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May 9, 2024

Can periodical cicadas cause hearing damage?

Filed under: Magicicada | Periodical | Sounds — Dan @ 7:54 pm

People ask, “Can periodical cicada singing damage hearing”? It all depends on how long you expose yourself to their song, and how close your ears are to the insect. Invest in some quality ear plugs if you are concerned. Consult a medical professional, of course. Get a Sound Level Meter.

Periodical cicada choruses are often in the 80–85db range, which the CDC says “You may feel very annoyed” and “Damage to hearing possible after 2 hours of exposure”:

80-85

If you spend a long time outside during a chorus, your ears will probably ring for hours after. That is my personal experience.

Placed directly on a microphone, I have observed periodical cicadas get as loud as 111.4db. According to the CDC, that is close enough to cause hearing damage in less than 2 minutes. Do not place male cicadas on your ear! Do not put your head right next to the tree branches where they’re singing.

111.4db

111.4db

Check out this video of Magicicada sound levels measured by an EXTECH 407730 Sound Level Meter:

How to avoid hearing them?

  1. Stay indoors
  2. Buy earplugs or headphones that block external sound
  3. Avoid their peak singing times, between 10 am and 5 pm. Before 10 am and after 5 pm are also the best times to do yard work to avoid them.

I’ve exposed myself to hundreds of hours of cicada songs. I’ve also gone to hundreds of concerts and listened to a lot of rowdy music over the years. My hearing is not great, but it is probably not due to cicadas.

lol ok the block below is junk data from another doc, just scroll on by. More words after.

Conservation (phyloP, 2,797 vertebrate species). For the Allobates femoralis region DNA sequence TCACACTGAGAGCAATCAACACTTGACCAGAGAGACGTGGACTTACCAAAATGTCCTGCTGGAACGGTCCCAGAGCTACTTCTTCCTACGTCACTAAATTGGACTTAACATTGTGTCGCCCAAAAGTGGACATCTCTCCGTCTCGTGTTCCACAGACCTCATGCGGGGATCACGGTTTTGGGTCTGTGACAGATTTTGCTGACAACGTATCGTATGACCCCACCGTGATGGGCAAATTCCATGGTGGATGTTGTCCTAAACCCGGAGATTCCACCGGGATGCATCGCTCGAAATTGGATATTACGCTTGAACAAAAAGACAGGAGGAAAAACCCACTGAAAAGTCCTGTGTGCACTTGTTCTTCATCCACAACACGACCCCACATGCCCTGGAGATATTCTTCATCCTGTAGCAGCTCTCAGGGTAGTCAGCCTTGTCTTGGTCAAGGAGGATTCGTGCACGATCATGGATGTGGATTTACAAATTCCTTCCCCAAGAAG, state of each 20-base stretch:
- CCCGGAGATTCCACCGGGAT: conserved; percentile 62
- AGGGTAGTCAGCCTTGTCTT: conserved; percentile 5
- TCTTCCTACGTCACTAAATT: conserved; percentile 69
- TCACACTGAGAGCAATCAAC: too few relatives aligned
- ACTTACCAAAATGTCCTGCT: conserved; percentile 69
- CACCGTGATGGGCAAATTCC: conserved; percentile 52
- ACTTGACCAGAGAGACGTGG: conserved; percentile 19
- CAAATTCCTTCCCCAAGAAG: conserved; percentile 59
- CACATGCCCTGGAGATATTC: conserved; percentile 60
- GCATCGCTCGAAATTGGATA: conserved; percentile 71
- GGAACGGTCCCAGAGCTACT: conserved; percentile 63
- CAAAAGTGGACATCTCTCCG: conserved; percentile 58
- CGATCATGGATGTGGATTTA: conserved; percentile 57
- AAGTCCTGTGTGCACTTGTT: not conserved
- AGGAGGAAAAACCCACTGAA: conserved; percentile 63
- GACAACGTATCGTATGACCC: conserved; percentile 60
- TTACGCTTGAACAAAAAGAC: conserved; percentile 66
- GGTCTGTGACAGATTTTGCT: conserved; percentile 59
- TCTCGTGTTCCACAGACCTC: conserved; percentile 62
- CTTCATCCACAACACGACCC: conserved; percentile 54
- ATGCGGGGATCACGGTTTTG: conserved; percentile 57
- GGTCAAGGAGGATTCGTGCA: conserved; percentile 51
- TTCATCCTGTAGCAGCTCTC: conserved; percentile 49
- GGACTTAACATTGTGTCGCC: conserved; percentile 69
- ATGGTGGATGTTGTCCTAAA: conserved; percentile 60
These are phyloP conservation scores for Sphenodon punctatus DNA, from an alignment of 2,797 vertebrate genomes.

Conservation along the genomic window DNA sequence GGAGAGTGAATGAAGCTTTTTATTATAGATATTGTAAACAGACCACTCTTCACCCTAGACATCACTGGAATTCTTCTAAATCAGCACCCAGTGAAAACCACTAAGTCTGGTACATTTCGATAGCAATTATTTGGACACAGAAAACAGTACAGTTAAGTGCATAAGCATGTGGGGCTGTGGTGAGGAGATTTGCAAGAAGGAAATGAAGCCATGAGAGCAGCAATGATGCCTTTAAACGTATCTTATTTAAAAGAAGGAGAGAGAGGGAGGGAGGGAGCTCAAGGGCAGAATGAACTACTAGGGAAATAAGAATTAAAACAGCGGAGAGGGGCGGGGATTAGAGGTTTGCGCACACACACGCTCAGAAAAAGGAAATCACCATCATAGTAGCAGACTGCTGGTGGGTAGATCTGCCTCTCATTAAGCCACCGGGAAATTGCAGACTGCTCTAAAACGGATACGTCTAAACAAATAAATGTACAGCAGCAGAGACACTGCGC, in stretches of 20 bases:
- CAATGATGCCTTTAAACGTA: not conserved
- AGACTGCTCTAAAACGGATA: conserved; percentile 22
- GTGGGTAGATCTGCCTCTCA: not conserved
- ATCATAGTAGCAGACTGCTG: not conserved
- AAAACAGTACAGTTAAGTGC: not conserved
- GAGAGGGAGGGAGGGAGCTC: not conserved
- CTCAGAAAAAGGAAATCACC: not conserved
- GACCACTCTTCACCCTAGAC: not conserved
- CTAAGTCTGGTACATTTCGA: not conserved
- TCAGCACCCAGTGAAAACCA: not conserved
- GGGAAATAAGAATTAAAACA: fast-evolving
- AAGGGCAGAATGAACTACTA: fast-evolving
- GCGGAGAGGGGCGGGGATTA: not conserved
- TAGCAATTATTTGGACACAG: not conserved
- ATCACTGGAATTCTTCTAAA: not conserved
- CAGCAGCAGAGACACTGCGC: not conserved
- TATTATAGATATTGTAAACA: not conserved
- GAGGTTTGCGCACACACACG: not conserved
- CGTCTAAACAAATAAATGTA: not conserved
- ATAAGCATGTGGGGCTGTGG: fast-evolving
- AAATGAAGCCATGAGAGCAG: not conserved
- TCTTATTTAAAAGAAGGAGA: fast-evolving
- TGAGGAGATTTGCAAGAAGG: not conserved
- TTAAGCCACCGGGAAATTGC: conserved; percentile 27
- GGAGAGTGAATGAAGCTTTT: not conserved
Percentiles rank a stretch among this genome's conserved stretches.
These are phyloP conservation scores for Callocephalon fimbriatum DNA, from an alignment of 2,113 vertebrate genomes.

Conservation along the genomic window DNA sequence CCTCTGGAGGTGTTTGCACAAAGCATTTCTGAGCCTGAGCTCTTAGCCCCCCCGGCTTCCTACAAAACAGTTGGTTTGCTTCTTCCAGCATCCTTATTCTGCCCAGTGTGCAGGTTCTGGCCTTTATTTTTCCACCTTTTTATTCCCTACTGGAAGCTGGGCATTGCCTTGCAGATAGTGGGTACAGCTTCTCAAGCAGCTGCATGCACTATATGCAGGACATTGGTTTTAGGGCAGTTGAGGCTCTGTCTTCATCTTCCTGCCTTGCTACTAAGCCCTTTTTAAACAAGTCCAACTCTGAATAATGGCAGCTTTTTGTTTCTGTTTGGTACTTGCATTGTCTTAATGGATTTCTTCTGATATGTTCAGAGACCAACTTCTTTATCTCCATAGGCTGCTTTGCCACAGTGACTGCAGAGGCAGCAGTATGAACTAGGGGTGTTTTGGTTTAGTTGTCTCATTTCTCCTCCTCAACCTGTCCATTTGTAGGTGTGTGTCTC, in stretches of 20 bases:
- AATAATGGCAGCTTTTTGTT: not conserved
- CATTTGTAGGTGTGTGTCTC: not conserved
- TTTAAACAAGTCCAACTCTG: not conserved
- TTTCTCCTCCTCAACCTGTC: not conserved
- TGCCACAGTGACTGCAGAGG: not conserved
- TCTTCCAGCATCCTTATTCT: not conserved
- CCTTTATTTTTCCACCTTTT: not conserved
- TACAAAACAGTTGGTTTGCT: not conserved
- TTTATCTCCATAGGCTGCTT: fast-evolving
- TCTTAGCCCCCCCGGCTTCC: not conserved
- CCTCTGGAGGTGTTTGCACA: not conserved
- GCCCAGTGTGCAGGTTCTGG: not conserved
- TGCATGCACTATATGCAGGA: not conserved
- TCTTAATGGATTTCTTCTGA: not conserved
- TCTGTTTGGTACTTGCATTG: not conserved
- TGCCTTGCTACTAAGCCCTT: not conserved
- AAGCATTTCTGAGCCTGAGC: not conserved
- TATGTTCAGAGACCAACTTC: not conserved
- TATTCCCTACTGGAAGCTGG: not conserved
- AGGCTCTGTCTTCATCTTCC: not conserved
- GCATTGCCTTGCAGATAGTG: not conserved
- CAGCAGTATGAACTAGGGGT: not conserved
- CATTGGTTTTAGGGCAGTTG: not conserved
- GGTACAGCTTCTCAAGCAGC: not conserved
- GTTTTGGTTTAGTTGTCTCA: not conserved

It is worth mentioning that only male cicadas sing. Females make noise by flicking their wings, but they are not as loud as the males. Males have organs called tymbals that vibrate creating their signature sound.

Here are illustrations and a photo of a Magicicada’s tymbals. They have one on each side of their body:
tymbals

So what is the loudest cicada? According to the University of Florida Insect Book of World Records, “The African cicada, Brevisana brevis (Homoptera: Cicadidae) produces a calling song with a mean sound pressure level of 106.7 decibels at a distance of 50cm.” The loudest cicada in the United States, using the same methodology, is Diceroprocta apache (Davis) at 106.2db at 50cm.

I need to take measurements of Magicicada from 50cm to make a comparison. The measurements I’ve taken are in the midst of a large chorus with cicadas about a meter to 20 meters away, which falls in the 80-85db range; or directly on the mic, which gets into the 109-111db range. Your results may vary.

March 27, 2022

Megatibicen auletes singing at dusk in Brendan T Byrne State Park in New Jersey on July 15th 2021

Filed under: Megatibicen | Sounds | Tacuini (Cryptotympanini) | United States | Video — Tags: , — Dan @ 6:46 am

Here’s a video of a Megatibicen auletes cicada singing at dusk in Brendan T Byrne State Park in New Jersey on July 15th, 2021.

* Note as of 2023 the name of this cicada has changed to Megatibicen grossus. You can also call it a Northern Dusk-Signing Cicada.

April 17, 2021

Magicicada wing flicks

Filed under: Magicicada | Sounds — Dan @ 7:59 pm

Female Magicicada cicadas do not sing, but they do make a sound by flicking their wings. These percussive wing flicks get the attention of male cicadas and it compels them to sing their court songs in response.

Here’s a video of a female cicada flicking her wings:

A video of a group of female cicadas flicking their wings in a tree:

You can fool male cicadas into thinking a finger snap is a wing flick. Here’s a video of a male cicada calling in response to fake wing flicks:

April 18, 2017

When do cicadas sing?